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The Play Is Over—Now Work For City Success jzs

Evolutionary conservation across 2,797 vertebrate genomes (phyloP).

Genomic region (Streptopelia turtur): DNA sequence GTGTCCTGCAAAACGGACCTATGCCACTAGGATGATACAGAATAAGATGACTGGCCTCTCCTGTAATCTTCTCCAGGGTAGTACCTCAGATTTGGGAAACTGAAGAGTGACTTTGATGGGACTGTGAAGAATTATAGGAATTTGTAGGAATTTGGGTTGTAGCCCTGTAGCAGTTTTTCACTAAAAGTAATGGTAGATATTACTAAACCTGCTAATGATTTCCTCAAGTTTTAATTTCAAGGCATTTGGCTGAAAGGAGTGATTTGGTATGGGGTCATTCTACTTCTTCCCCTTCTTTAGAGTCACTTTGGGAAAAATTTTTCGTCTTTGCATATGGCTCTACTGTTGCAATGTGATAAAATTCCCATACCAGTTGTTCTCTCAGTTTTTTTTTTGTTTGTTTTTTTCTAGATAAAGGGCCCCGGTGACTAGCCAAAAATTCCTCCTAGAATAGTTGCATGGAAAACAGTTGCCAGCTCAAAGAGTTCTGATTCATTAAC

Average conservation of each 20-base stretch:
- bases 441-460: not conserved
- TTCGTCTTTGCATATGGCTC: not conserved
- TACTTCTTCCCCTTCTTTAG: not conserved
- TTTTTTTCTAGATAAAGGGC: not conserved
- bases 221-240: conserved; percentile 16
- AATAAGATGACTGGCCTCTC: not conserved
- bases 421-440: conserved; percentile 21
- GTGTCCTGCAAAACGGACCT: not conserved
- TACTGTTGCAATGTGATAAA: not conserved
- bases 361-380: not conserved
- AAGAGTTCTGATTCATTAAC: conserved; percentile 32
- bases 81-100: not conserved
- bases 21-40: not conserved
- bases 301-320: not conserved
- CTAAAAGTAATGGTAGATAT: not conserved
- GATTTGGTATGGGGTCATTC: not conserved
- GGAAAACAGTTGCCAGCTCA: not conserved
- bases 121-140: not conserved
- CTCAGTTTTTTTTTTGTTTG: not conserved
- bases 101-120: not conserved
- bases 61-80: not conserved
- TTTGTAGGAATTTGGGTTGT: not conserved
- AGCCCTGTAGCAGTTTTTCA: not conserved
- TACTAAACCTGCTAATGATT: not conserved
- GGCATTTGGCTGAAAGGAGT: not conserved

********£************£*** | THE TRUTH J * IS GOOD ENOUGH, t * . » VOL. 2. COUNCIL TARES ACTION Evidence to Be Secured Against Chicago CreeK Joint Inmates. There was a stormy session of the city council last Monday night. All due to the fact that the good people of Idaho Springs insist that the joint up Chicago creek, opposite the graveyard, shall be done away with. The members of the council were evenly divided as to how the work should be accomplished. Some insisted that the inmates should be arrested at once, while others insisted that evidence should be secured first. After a great deal of oratory had been flung around the room it was decided that the city attorney and marshal should made it a point to secure the required evidence. While it may be a difficult problem to solve as to whether the house is one of ill-repute, it would not be a hard problem to secure the evidence as re gards the sale of liquor. The landlady of the place has a government license, but this city prohibits the sale of intoxicants. It is, up to the officials to take some action at an early day. The inmates were notified some time ago that they must quit this neighborhood, but they paid no attention whatever to the demands. The protest of residents along Soda creek that the city had no right to allow people to make con nections from pipe which had been laid yearr ago was voted down. It was agreed, however, that the connection should be improved in order that all could have a sufficient supply. Mayor Trathen was authorized to make a con tract with the railroad company for water for the ensuing year. Said contract to be on the same basis as the present one. It was voted to place some additional lights along Soda creek and the committee on lights was instructed to make an investigation and find out how many were needed. This committee also has the authority to have tht lights put in place. The park committee was instructed to have the fences leading to city park opened so that people who desire to take a drive in that locality may do so without being compelled to open the gates. The feu -es will be entirely removed from the road way and placed around the park. The council decided to appropriate $1,200 in order that the capacity of the reservoir might be increased. The town is growing so rapidly that more water is needed. When this work is com pleted there will be more pressure and people will have no difficulty in securing plenty of water for their lawns. Bills to the amount of $609.97 were allowed. Funds Distributed. County Superintendent of Schools Bowman has apportioned the following amounts to the various school districts of the county : District 1 —Empire $ 283 65 District 2 —Beaver Creek 36 60 District 3— Georgetown 1,250 50 District 4 —Dumont 170 80 District s—ldaho5 —Idaho Springs 2,796 85 District 6—Silver Plume 683 20 District B—Siiver Creek 3° 5° District 9 —Lamartine 106 75 District 10—Lawson 231 80 District II —Brookvale 4 2 70 District 12 —Freeland 97 60 District 19 —Yankee 64 05 Total $5,795 00 The recent census of persons of school age in the county gives 1,012 males, 979 females —a total of 1,991. Those affectsd by the compulsion law— from 8 to 14 years —number 879. New Officers. A regular meeting of Wildey lodge No. 31, I. O. O. F., was held last Saturday evening and the fol lowing officers weae installed: J. P. Snyder, N. G. Edmund Rouse, V. G. Lewis Oliver, Secretary. Claus Anderson, Treasurer. J. Aug. Ingols, W. I. D. Ellis, C., Knute Brown, I. G. F. Keast, O. G. S. Davis, R. S. N. G. H. H. Walde, L. S. N. G. G. W. Train, R. S. V. G. John Kenwood, L. S. V. G. Edwin Blatt, R. S. S. C. E. Cederburg, L. S. S. Forresters Meet. The following officers of the Forresters were in stalled Tuesday evening: John Nelson. Chief Ranger. Frank Weatlierbee, Sub-Chief. George Jayne, Senior Woodward. John Thoms, Senior Beadle. John Cruse, Junior Beadle. Morris Beckman, Treasurer. John Trembeth, Secretary. Idaho Springs Siftings. IDAHO SPRINGS. COLO., SATURDAY, JULY 12, 1902. Chicago Creek District Progress One of the features of the year in the Idaho Springs district has been the re markable amount of development work and rich showing made by the section known as the ‘Chicago Creek” section. Development has been the motto. Tunnels are cutting through the country on either side and reports of their rich finds have been numerous during the entire year. The Bonney-Britton tunnel is still going through the hill and there is ever}' reason to believe that it is entering a rich section of cross veins where there is little doubt concerning the values as they have been practically determined from surface work. This tunnel is cutting through toward Soda creek. The same company, or at least several of the gentlemen interested in the famous Sun and Moon mine, have recently acquired title to several thousand dollars worth of property along the Quito vein, which has always been a promi nent vein in the district as a producer and is now producing from $ 3,000 to $4,000 per month on the north side of the creek. The new company will be known as the Quito Consolidated and work has been begun on an adit which will be driven from 100 to 200 feet and then a shaft will be sunk in order to penetrate the rich property with drifts on the vein proper and on the numerous cross veins that are known to cut the main vein at nearly right angles. This syndicate now has a group of nearly fifty claims which they have been working steadily to acquire for the past six years. In the group are many that have made remarkable good showings in the past and with their 4,500 feet on the Quito vein there ought to be opened up one of the heaviest shippers in the district. Especially is this true when it is known that the Quito is shipping right along now. The Argus Mines and Tunnel company, Idaho Springs’ home company, is making rapid strides in the way of progress, and while the management is saying little it is known that rich values were taken out of the first vein and that the second one cut is also a big proposition. The Argus tunnel is now in over 260 feet and is one of the prettiest pieces of tunnel work in the district. The drift on the Genevieve vein is in nearly seventy feet and the ore body is an excellent one. The Star tunnel is working right along in its course toward the big shippers on the Chicago mountain side and Manager Arkills is pushing everything as rap idly as It is possible to push the work. Then there is the Bums-Moore, the Little Mattie, the Beaver and a dozen others that are producing and progressing with a character of energy that cannot be found in any other portion of the Idaho Springs district. Across from this section, to the south, some rich values are being taken out of the old Lexington and the group owned by the Gold Cord company. Within a distance of less than two and one-half miles from Idaho Springs three mills are running constantly along Chicago creek —the Little Mattie, the Gold Cord and the Cyanide mill of the American Gold Standard Mining company. With all this progress there can be little doubt concerning the future of this rich section of the district. In years gone by it was known as the best in the district, but for some reason attention was turned to another part of the district and it is only within the last two years that the tide has again turned to its old channel. The future of the district is practically certain where the amount of development work is being done that is shovving up on Chicago creek. This is the most successful method of development, and development—the application of cash and energy—to any part of the district will prove excellent results. Death of Henry Williams. The report in the Denver paj>ers of the death of Henry Williams, who was at one time prominently known to all the pioneers in Gilpin and Clear creek counties, was the subject of general comment dur ing the week. The reference to his passing in the Denver Republican gives the best idea ot his his tory and is published herewith : “ The news of the death of Henry Williams, a Colorado pioneer and one of the foremost smelter managers of the west, was received by his Denver friends yesterday. Mr. Williams died Tuesday night at his home in Butte, Mont. “In 1873 Mr. Williams came to olorado and became interested in mining. Ihe Whale Mine mill, located near Idaho Springs, was the first en terprise with which he was connected. “He was an expert metallurgist and in 1875 went to Alma, colo.,as the manager of a branch of the Boston-Colorado smelter, at that time situated at Black Hawk. One year later he left Colorado to make his home in Montana. In that state Mr. Williams was the smelter pioneer. “ Montana’s first smelter, erected at Butte, was owned by Mr. williams, 11. R. Wolcott, - enator Hill of Colorado and Senator lark of Montana. Until a few years ago, when it was sold to a copper trust, Mr. Williams was actively connected with the enterprise. After the sale he «pent most of his time on his large ranch, fifteen miles from Butte. “ Mr. W illiams was born in Cornwall, England, sixty-four years ago. His education as an expert metallurgist was received at Swansea. He spent several years in ' exico and then came with hund reds of other young Englishmen to seek his fortune in Western America. “ D. H. Dougan, cashier of the National Bank of Commerce, was one of Mr. Williams’ oldest friends. ‘ Henry Williams,’ said Mr. Dougan yes terday, ‘ was a man of the greatest integrity. In fact, his honesty got him into trouble. In Butte he was recently threatened with personal violence. I do not know how the trouble arose, but Mr. Wil liams, as usual, stood by his colors. One night several men, his sworn enemies, went to his home and rang the bell. When refused entrance they fired several shots through the door. The bullets, however, had no effect. "•Mr. Williams was very fond of his large stock ranch, and even before his retirement spent much of his time there. 1 was not altogether sur prised to hear of his death, for he had been prac tically an invalid for some time.’ “ Mr. Williams was an intimate friend of Rich ard 1 earce of this city, and whenever he was in Denver he stayed at the Pearce home. “ Mr. Williams leaves a widow and a son, George Good williams.” Strike in Shaw Lode. \ big strike was made this week in the Shaw lode of th«- Wilcox tunnrl. Mr. J. W. Shaw, the owner of the lode, brought into the c ty samples of the ore taken out and had assays made which gave returns of over SIO,OOO to the ton. The ore was taken from a depth of 500 feet and the vein is from 6to 24 inches in width. The streak is near a large porphyry dyke which is sixteen feet wide. Mr. Shaw says that the vein gives every indication of increasing A piece of the rock was roasted and go d stood out in blisters It is the intention of the owner to increase his force at once and the ore is to be sacked and sent to Denver tor treatment. Red Men to Assemble Here. Robert Classen, the well known worker in the Red Men lodge, is doing good work for Idaho springs in getting the big excursion to this city for about the middle of August. He states that excur sions will be run from I enver and that the blow out will include all the lodges in the immediate district, Ihe Red Men are strong in this portion of the state, and in all parts of the state so far as that is concerned. clear Creek county is particu larly favored because it has two of the head officials and scores of royal rustlers who see that the fires in the tepees are kept burning. Later on full par ticulars regarding the matter will be furnished the public. Officers Installed. On \\ ednesday evening the Red Men held a meeting for the purpose of installing their officers who will serve for the ensuing year. Below are the names of the officers: Robert Classen, Sachem. Wm. Williams, Sr. sagamore. Frank V\ eatherbee, Jr. Sagamore. Al. ivoberts, Prophet. tt m. Doherty Sr., Keeper of Wampum. Lew Oliver, v. hief of Records. Notice. According to section 93 of the Revenue law, passsed at an extra session of the thirteenth gener al assembly of the state of Colorado, I herewith give notice that I shall sit every week day from the 15th day of July until the first day of August, in clusive, to hear any and all objections to the assess ment roll. George Myers, Georgetown, July 10, 1902. county Assessor. The Ailnn ic mill at Empire is doing good work Hm io»ore the milling facilities have not tievn up to the standard. THE PEOPLE SAY: * *“IT’S A GOOD PAPER’i at** ********************** CONTRACT HAS BEEN AWARDED New School Building is to be Completed by Next ThanKsgiving. The contract for the erection of the new school building was awarded last week and the work was given to J. N. Westercreen of Denver. Mr. West ercreen’s bid has not been made public for the rea son that the board desired to close the deal as soon as possible. It is stated on good authority that he figured considerably lower than any the others and as a result there w'ill tie no trouble in completing the structure in the manner provided in the plans as drawn formerly. The architecture and exterior of the building w’ill be similar to the old one. It will be built of pressed brick and it is the intention of the school board to have the present building painted so that it will match with the old one. When completed there will be ample room for •chool purposes. This has been one of the draw backs of the school system of the city. There are to be two ordinary school rooms, and one large as sembly room, in addition to four recitation rooms and a chemical laboratory. The finish is to be in natural wood, and the appearance promises to be pleasing. The building is to l>e completed by Thanksgiv ing, and when the second term of the school year opens, will be ready for occupancy. There has been considerable complaint in regard to the plans. A great many people have taken the stand that the light is not sufficient. A prominent business man of this city, and a man who has been interested in school work to a large extent, says that in this day more light is needed. “Proper light,” said he, “is one of the most essential things. 111 the present age every effort is made to provide the proper light. In my opinion a majority of the children are compelled to wear glasses, and the weakness of sight is due to the fact that the school room is not properly lighted. In the eastern cities too much attention cannot l>e given to this subject, and as a result many of the school build ing are being remodeled. Every one knows that in oeder to have perfect sight a person must have proper light. In my opinion the refraction in the old buildii is not good and if the new building is built on the same style, it will be in the same con dition. What we want in this age is proper venti lation and light. Make it so that when the child ren of today are grown to manhood and woman hood, they will not be compelled to wear glasses. There is no occasion for all the money going into the pockets of the oculist, and if the buildings are properly constructed there will be a great change. For several years I was employed as a teacher in the schools of Chicago and during that time we made it a study to prepare proper light. Each summer when institutes were in session this subject was taken up and as a result we succeeded in mak ing many improvements over the old system.” Lucania Is Prosperous. President Wright of the Lucania company was in the city from Colorado Springs this week and enjoyed a trip to the big tunnel with friends from the south and east. Every time he comes to Idaho Springs he likes the district better and returns to tell the people of the advantages possessed by this district that are not possessed by any other district in the state. Four veins have been cut in the tun nel and the distance reached is not to exceed 400 feet. The veins are all strongly mineralized and will prove good ones with development and more depth. Stories Coming. Dr. A. E. Barker will leave in a few days Grand Lake where he w'ill spend about two w'eeks secur ing a much needed rest. During his absence, his office will be looked after by Dr. Wheeler of Den ver, who is said to be a dentist of no ordinary abil ity. It is needless to say that Dr. Barker will re turn to this city loaded down with fish stories. Visiting From Wisconsin. Mrs. Anna Perkins and daughter Hazel, of Dodgeville, Wis., arrived in the city Wednesday and will visit for a month or more with Mrs. L. L. Roberts. Mrs. Perkins is a sister of Mrs. Roberts, and is greatly pleased with the city and surround ings. Good Returns. The M. & M. mine up Ute creek is producing good values. The Chamberlin sampling works treated ore this week taxen from the property and returns were received of $114.98 in gold, silver and lead, on their first-clsss and $38.59 in gold and sil ver on their second class. The company intends to increase their capital stock from SIOO,OOO to $1,000,000, and the prop erty will be thoroughly equipped with the latest improved machinery. The company has applied for a patent on fifty acres and this added to what they now have, makes a large group. NO. 30.